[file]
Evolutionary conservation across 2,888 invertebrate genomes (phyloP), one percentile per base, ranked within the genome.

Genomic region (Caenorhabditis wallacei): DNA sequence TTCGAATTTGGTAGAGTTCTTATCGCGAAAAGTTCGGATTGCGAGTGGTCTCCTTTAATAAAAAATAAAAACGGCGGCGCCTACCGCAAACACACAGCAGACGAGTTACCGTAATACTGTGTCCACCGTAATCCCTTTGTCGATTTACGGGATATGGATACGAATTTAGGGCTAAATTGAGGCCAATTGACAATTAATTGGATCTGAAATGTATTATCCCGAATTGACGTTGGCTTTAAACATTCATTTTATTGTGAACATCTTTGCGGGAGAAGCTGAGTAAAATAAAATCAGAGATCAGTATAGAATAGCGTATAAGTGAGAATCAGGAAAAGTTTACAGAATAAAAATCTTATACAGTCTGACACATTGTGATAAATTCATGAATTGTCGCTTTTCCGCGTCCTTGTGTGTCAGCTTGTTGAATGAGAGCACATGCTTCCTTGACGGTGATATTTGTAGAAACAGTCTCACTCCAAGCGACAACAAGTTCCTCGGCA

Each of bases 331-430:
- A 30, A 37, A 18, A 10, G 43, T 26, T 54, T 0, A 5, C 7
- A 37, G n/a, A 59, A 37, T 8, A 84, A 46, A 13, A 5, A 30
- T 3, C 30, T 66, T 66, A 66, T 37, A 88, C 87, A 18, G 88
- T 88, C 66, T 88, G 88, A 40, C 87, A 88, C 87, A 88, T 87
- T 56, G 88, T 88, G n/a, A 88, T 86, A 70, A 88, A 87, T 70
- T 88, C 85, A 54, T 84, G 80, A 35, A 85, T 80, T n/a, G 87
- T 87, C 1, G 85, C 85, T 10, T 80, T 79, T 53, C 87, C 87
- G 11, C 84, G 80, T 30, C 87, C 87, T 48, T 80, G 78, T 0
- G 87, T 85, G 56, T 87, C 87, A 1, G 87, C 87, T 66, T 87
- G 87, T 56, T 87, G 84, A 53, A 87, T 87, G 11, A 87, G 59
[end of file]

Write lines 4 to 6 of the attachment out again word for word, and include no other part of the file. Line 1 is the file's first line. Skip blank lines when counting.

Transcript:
- A 30, A 37, A 18, A 10, G 43, T 26, T 54, T 0, A 5, C 7
- A 37, G n/a, A 59, A 37, T 8, A 84, A 46, A 13, A 5, A 30
- T 3, C 30, T 66, T 66, A 66, T 37, A 88, C 87, A 18, G 88